WENATCHEE — The Wenatchee football squad is preparing for its third offensive scheme in as many weeks, and at this point, it’s confident it has things figured out defensively.
In week one, Wenatchee faced a pass-happy Eisenhower spread attack engineered by a sophomore quarterback and fueled by rangey wideout Ridge Harmon. The Panthers got torched by the duo, giving up more than 400 yards through the air.
The 0-1 start and the porous defense shook the players’ egos.
“The first game we got hit in the mouth,” defensive mainstay Jakob Stoll said, “and a lot of the guys came in a little overconfident.”
Week two went much better. Wenatchee faced a markedly different offense in Davis, which features dual-threat quarterback Nikhil Lizotte, and responded to the challenge by keeping the Pirates out of the end zone for three quarters. Davis finished the contest with just 261 yards of total offense.
Next on the slate is Moses Lake, which relies on an option attack.
The Panthers, who have had two diametrically opposed defensive showings thus far, are confident the disciplined, speedy unit from week two will return for tonight’s home opener.
“We played a lot faster against Davis than Ike,” said head coach Scott Devereaux, who also coordinates the team’s defense. “And against Moses Lake, I think we’ll see the same thing. Our guys are up to game speed now. It kind of felt like the first half against Eisenhower we weren’t up to game speed.”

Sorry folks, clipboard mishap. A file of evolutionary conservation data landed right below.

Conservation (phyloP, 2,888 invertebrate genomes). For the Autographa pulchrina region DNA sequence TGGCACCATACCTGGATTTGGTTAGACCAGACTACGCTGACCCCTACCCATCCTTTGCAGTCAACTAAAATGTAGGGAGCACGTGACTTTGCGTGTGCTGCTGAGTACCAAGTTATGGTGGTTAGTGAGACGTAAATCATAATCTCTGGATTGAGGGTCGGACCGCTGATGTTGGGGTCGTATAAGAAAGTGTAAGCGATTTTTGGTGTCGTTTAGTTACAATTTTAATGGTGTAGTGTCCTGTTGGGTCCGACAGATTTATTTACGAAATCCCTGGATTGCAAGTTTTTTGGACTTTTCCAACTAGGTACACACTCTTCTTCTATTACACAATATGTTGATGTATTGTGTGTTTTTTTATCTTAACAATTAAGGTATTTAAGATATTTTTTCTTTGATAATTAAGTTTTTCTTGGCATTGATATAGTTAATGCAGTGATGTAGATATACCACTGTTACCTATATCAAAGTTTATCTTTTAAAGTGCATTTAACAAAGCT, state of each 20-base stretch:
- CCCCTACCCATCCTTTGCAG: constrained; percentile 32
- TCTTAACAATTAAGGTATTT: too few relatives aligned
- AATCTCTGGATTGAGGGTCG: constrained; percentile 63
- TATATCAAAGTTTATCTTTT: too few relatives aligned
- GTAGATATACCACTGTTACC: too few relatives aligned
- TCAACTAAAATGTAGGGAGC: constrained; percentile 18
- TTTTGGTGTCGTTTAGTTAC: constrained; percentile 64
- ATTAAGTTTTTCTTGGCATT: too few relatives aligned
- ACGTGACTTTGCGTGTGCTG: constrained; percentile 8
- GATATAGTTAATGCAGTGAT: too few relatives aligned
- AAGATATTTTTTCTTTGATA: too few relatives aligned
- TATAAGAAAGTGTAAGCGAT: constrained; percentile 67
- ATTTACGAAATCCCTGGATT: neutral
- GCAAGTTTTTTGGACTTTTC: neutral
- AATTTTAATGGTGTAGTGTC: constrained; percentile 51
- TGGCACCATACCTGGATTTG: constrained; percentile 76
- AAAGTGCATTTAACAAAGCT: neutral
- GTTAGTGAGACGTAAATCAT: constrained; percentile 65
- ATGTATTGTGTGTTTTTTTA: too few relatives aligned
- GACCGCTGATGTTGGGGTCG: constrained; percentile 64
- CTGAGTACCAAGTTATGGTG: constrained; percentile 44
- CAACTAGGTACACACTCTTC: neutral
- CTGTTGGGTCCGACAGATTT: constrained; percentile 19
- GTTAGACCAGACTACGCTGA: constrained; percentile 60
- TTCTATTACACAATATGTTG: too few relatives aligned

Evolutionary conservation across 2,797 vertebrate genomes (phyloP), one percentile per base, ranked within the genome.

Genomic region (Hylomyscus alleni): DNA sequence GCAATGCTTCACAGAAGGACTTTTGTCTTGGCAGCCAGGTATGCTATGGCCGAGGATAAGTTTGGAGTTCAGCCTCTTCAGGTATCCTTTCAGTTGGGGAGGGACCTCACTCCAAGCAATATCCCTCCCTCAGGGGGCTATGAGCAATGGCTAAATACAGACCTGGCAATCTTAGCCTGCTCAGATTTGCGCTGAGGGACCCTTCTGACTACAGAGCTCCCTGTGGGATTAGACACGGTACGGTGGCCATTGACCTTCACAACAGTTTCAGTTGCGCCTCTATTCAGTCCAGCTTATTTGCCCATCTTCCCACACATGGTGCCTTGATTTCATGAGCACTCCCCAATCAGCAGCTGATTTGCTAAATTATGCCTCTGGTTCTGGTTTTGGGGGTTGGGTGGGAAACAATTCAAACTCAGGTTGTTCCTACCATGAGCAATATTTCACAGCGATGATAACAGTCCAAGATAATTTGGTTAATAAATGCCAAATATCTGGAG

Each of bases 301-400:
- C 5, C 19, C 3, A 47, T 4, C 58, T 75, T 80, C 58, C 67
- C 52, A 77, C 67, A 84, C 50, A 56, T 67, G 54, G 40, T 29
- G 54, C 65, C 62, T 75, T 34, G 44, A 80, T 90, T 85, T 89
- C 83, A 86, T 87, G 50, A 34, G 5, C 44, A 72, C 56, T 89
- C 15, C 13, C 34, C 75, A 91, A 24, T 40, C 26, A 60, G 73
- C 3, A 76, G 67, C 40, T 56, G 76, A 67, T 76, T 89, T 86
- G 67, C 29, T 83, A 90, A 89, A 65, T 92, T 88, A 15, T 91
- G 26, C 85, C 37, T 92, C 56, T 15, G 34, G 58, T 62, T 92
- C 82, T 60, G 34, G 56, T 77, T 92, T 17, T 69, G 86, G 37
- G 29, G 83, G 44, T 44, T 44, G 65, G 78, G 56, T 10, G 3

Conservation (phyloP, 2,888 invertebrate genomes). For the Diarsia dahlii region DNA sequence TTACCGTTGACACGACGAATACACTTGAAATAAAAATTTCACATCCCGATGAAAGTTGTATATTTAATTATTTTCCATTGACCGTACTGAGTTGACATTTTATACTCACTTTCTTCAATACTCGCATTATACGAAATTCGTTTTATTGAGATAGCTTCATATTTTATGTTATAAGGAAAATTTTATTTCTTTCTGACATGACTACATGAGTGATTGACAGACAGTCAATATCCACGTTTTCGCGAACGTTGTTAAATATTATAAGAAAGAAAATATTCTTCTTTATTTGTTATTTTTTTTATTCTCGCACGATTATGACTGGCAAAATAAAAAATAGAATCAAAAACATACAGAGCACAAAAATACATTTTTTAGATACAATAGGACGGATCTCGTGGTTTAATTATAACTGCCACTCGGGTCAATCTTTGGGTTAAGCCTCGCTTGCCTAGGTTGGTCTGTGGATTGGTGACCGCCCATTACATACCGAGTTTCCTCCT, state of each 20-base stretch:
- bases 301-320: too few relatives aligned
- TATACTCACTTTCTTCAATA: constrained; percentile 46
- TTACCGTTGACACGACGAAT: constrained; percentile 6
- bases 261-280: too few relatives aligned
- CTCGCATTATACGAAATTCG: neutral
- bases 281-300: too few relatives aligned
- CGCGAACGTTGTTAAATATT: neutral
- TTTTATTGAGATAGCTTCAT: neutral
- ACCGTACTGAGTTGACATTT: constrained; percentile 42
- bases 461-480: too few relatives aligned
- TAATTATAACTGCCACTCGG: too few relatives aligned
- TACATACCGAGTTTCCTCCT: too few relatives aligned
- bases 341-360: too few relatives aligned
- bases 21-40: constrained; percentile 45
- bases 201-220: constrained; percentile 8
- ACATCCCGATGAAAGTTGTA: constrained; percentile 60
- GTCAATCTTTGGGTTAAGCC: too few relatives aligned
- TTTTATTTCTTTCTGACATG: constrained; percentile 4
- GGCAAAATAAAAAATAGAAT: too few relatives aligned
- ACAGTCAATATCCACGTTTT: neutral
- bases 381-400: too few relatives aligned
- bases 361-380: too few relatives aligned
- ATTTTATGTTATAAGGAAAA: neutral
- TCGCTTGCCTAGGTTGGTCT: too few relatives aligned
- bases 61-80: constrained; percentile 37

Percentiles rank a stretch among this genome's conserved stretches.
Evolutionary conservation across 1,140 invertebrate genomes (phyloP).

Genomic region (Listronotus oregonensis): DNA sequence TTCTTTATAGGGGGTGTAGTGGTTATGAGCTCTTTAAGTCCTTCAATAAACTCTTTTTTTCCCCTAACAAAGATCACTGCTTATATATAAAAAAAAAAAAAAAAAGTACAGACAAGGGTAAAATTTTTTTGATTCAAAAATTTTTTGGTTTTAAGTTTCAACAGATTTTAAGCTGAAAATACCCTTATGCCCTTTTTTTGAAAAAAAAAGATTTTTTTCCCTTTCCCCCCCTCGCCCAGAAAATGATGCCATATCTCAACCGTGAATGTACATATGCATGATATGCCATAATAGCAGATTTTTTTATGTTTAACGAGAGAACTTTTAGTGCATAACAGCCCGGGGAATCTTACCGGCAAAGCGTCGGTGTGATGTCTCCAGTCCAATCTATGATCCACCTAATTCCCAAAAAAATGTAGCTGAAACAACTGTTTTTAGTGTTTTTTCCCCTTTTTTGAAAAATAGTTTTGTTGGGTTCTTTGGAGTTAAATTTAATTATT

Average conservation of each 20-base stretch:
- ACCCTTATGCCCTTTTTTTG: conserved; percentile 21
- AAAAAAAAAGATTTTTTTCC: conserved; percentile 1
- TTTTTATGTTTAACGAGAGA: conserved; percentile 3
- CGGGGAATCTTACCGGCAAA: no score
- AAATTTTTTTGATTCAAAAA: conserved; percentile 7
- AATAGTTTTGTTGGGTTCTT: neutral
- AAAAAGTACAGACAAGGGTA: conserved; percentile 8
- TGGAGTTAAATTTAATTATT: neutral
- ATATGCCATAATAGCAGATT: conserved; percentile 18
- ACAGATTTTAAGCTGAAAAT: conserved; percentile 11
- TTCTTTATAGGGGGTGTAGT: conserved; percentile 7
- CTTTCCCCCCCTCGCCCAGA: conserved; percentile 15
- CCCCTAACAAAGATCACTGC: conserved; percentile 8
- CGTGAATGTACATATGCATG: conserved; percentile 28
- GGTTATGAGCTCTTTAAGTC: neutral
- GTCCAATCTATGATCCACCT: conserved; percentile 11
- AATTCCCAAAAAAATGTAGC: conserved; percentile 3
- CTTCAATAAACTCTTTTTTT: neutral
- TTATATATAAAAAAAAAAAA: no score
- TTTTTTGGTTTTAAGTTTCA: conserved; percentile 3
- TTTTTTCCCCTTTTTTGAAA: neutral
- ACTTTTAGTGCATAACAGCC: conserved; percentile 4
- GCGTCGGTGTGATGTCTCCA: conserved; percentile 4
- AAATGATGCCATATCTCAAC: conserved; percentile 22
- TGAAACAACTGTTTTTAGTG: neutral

The difference boils down to a concoction of chemistry and new starters adjusting to the scheme.
Stoll said the team’s communication was lacking in week one, which was detrimental to its performance.
But after a week of tinkering and spending more time to work out the bugs, the senior nose tackle noticed a big difference with teammates building trust in one another on the field.
“Everyone needed to just settle in,” Stoll said. “We lost a lot of starters from last year and there’s new guys filling new roles. This game (against Davis), a lot of people found out, ‘I can trust the buddy behind me.’ If you can’t depend on the guy behind you, you’ll try to make the play and not do your job. But if you trust the guy behind you, you can do your job and rely on the other person making the play.”
Stoll perhaps epitomizes the defense’s emerging personality perfectly. The self-described “run stuffer” said he gladly takes on double teams because it opens up opportunities for teammates to make plays on the ball.
While the Wenatchee defense doesn’t have the big names, Stoll believes fielding a cast of selfless contributors has its perks.
“It doesn’t have the star power you can say our offense does, but they’re good players and they just come to play every game,” he said. “They’re not amazing. They’re not going to show off their stats or speed, but they just work hard and they’re hard-nosed, which I feel Wenatchee is always known for.”
The Panthers are still forging their identity. At this point, they’re an offensive juggernaut (they lead the Big Nine with 887 yards of total offense) with a defense that appears to struggle against the pass (they’ve given up a Big Nine-worst 668 yards passing).
But last week’s 53-13 blowout victory gave the team plenty of reason to believe in the defense’s ability going forward.
There’s still work to do, but Stoll and company don’t mind rolling up their sleeves.
“We have to earn it and show teams how good we are,” Stoll said. “We can’t expect them to just roll over and give it to us.”